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Lara Croft: Tomb Raider Movie Review

Lara Croft’s first big blockbuster adventure, not only gathered fame but was also a box-office success back in 2001. The calibre, though, is sub-par.

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Genre: Action/Adventure/Fantasy

Director: Simon West

Cast: Angelina Jolie, Iain Glen, Daniel Craig, Noah Taylor, Christopher Barrie, Julian Rhind-Tutt, Leslie Phillips, Ozzie Yue, Robert Phillips, Richard Johnson & Jon Voight.

Run Time: 100 min.

US Release: 15 June 2001

UK Release: 06 July 2001

German Release: 28 June 2001

Welcome to my first review for the two Lara Croft: Tomb Raider movies, which I plan posting along the next week, in anticipation of the newest Tomb Raider starring Alicia Vikander, and to be released 15th March in Germany. To be absolutely honest, I did not grow up playing the Tomb Raider games; I always preferred playing or replaying my Nintendo games, the first Metal Gear Solid, Rayman and a bunch of James Bond games. My first real interaction with a Tomb Raider game was Angel of Darkness, which didn’t impress me much. Ever since the franchise’s reboot in 2013, though, I became a real fan of the series.

However, this doesn’t mean that I didn’t know who Lara Croft is, as I watched many of my friends play the games on console or computer. Also, at the time of the film’s cinematic release, I was thirteen years old and wasn’t going to let anything stand in my way from watching Angelina Jolie in sexy action poses. I remember leaving the cinema with two of my friends, believing that we saw the best movie ever made. Fast forward 17 years later and my feelings about this game adaptation shifted dramatically!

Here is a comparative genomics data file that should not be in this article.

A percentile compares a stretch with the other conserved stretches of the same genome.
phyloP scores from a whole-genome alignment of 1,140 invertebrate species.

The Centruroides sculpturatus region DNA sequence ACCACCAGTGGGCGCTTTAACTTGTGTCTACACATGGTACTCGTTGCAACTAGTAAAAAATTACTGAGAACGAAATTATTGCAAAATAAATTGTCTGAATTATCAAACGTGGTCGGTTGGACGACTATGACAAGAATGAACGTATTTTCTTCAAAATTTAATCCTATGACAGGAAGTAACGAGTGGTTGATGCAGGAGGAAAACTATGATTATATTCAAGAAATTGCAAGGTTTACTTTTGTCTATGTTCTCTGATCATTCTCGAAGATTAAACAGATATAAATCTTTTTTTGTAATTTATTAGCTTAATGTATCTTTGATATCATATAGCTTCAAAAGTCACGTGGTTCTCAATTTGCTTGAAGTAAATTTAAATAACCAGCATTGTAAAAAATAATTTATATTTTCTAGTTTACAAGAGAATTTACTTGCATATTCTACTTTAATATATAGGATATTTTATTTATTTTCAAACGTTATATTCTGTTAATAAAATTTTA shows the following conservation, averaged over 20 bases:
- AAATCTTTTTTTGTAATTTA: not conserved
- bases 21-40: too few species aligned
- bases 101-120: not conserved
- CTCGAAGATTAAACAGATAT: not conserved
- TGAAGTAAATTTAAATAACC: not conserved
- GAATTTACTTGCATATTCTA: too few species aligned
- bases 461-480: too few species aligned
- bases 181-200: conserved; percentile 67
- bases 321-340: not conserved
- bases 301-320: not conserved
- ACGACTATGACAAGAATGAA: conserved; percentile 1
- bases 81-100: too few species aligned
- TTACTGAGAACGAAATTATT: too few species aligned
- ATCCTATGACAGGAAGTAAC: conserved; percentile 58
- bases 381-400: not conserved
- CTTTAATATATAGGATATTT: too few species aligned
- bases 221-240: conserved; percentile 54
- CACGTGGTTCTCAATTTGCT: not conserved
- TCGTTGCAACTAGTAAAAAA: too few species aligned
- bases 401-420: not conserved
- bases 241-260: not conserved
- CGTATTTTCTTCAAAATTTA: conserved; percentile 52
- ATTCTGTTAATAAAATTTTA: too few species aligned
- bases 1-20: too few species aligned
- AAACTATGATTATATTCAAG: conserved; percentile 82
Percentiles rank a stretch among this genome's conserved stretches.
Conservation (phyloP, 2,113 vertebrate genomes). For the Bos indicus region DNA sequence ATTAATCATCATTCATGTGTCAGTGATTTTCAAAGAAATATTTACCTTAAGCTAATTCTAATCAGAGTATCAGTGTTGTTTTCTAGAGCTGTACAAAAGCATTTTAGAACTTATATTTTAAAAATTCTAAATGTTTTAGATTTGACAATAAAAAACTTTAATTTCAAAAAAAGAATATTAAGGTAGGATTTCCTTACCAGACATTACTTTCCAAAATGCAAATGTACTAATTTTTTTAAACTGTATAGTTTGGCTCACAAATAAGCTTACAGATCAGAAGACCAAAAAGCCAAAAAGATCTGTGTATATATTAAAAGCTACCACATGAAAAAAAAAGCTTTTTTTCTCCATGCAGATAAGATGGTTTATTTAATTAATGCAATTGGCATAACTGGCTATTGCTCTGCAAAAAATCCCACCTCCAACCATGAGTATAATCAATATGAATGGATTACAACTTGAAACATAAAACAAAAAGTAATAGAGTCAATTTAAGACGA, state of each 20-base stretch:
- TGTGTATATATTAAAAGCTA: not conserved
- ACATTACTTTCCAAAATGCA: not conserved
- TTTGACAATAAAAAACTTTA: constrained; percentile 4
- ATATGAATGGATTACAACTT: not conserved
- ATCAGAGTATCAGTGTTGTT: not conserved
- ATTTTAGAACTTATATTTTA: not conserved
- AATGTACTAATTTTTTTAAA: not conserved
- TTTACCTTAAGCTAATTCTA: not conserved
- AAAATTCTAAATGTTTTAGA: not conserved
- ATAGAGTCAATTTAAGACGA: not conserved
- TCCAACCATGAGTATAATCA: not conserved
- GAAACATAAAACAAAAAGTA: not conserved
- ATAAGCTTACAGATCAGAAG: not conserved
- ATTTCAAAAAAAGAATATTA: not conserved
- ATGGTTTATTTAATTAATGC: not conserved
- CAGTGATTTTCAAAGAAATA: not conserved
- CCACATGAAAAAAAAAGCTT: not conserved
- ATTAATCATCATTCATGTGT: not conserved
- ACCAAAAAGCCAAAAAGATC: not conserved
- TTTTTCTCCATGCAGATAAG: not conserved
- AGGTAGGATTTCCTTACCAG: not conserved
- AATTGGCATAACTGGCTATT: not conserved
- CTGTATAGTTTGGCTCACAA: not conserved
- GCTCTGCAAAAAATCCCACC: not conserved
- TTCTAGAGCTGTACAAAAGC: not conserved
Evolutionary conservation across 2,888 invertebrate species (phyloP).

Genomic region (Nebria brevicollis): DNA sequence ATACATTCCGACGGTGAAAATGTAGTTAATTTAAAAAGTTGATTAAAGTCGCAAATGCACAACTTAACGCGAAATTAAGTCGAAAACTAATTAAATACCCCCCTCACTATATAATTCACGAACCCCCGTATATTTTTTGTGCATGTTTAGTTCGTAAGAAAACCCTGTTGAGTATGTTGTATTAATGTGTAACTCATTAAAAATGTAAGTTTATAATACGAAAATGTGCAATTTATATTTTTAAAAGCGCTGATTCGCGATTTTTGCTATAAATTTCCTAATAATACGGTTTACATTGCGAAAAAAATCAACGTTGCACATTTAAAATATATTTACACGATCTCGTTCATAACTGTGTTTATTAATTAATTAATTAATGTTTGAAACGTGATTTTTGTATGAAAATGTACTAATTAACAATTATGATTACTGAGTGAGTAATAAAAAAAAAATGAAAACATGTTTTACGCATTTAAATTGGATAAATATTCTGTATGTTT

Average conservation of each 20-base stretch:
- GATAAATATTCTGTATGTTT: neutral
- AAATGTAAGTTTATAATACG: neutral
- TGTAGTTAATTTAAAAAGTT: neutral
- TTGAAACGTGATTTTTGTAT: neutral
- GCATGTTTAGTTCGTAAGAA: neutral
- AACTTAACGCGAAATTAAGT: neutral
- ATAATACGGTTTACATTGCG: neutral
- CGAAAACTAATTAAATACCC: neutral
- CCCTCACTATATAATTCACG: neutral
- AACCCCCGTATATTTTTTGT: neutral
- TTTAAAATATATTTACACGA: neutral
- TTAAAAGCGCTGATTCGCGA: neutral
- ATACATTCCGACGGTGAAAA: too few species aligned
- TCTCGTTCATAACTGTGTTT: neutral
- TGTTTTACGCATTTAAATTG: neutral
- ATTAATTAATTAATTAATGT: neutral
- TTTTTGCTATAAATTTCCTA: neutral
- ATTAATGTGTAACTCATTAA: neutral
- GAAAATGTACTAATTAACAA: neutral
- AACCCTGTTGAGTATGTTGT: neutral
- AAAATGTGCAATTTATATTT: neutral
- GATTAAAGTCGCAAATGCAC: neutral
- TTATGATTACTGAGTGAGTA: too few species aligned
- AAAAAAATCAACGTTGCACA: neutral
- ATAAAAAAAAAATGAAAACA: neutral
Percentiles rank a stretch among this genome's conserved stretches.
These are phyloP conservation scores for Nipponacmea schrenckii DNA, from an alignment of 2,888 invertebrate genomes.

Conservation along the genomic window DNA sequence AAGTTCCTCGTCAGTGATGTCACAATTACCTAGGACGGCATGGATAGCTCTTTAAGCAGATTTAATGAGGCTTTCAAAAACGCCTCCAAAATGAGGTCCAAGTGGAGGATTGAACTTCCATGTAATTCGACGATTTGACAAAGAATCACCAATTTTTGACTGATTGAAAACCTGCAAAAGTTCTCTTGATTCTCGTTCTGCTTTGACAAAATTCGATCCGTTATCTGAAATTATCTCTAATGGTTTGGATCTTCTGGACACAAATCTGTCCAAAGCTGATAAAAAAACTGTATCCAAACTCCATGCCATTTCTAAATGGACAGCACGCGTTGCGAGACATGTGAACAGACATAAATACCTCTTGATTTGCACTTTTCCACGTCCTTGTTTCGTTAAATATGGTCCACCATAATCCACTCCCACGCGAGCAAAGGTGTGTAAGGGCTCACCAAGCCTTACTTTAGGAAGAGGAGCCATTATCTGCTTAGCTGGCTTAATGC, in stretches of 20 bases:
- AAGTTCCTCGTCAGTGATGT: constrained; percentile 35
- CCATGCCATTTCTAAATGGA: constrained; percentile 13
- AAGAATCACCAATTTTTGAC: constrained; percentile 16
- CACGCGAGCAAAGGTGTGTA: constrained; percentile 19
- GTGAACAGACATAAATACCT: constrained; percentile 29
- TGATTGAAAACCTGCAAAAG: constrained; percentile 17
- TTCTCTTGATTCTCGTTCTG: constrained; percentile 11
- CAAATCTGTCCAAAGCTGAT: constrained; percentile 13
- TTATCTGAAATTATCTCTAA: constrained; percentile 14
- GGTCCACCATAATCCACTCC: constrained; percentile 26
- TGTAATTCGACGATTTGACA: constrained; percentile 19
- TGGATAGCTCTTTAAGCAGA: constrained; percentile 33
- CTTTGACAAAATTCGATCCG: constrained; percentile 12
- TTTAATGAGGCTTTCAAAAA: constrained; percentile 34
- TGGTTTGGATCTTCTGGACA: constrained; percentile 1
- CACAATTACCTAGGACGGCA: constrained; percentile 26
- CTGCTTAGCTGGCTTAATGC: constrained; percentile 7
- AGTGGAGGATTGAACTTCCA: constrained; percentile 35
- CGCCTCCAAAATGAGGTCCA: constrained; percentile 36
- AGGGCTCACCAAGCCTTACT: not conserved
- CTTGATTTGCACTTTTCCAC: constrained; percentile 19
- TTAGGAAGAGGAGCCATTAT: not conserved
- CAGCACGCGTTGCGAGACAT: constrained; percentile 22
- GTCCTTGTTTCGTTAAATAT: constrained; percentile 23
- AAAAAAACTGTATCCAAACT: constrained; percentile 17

Lara Croft (Jolie) is a member of a British aristocratic family. Following into her deceased father’s (Voight) footsteps, she spends her time uncovering tombs to find ancient artefacts. She is skilled in martial arts, weapons training, as well as able to talk several foreign and dead languages. As the planets of the solar system are falling into alignment, the secret society of the Illuminati begin to search for an ancient pyramid-shaped talisman, that will give the possessor the ability to control time once the planets are perfectly aligned. They have one week to find the talisman and Lara holds a piece to the puzzle. A race for time ensues, as Lara tries to beat the Illuminati, to save the world from a grizzly future (or past).

Rewatching this blockbuster, I was dazzled at the lack of content in the story, which isn’t very coherent. The plot is a complete structural mess, not following any logical path while jumping incomprehensibly from one scene to the next. The lack of story is clearly felt in between the action segments, as nothing of interest happens. Those gaps are simply filled montages of people travelling from one point to the next, while looking into the horizon and some unimportant characters trying to pull a funny one, by being obscene. That said, everybody involved with production never pretended to create a serious or compelling picture, which is why this movie can be enjoyed for what it is; silly action-adventure.